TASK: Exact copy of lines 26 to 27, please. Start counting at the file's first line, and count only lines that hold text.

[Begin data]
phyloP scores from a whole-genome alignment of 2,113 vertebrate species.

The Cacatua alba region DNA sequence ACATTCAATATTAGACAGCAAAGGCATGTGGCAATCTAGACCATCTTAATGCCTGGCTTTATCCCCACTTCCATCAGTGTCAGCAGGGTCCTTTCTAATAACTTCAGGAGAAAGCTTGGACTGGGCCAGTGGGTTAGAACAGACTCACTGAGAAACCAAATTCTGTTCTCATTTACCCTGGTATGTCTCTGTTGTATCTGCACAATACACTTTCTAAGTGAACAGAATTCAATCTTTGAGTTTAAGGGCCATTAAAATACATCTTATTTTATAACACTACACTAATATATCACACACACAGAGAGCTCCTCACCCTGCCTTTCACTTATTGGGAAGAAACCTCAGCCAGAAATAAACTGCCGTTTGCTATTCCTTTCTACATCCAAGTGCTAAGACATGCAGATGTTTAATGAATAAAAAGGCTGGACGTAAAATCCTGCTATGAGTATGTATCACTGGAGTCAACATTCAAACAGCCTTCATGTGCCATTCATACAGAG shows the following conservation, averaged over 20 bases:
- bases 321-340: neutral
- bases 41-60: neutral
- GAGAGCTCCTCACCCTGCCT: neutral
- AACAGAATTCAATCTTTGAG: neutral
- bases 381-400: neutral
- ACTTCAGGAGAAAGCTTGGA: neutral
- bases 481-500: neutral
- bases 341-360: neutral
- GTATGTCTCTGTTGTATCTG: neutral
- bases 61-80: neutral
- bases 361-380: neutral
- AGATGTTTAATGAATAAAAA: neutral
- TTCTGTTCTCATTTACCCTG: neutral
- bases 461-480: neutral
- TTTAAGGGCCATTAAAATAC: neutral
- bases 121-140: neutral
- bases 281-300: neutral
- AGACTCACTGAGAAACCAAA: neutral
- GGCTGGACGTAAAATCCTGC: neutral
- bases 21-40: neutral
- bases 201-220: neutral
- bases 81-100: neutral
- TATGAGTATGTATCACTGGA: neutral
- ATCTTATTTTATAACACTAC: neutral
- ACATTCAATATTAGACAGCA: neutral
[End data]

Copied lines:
- ATCTTATTTTATAACACTAC: neutral
- ACATTCAATATTAGACAGCA: neutral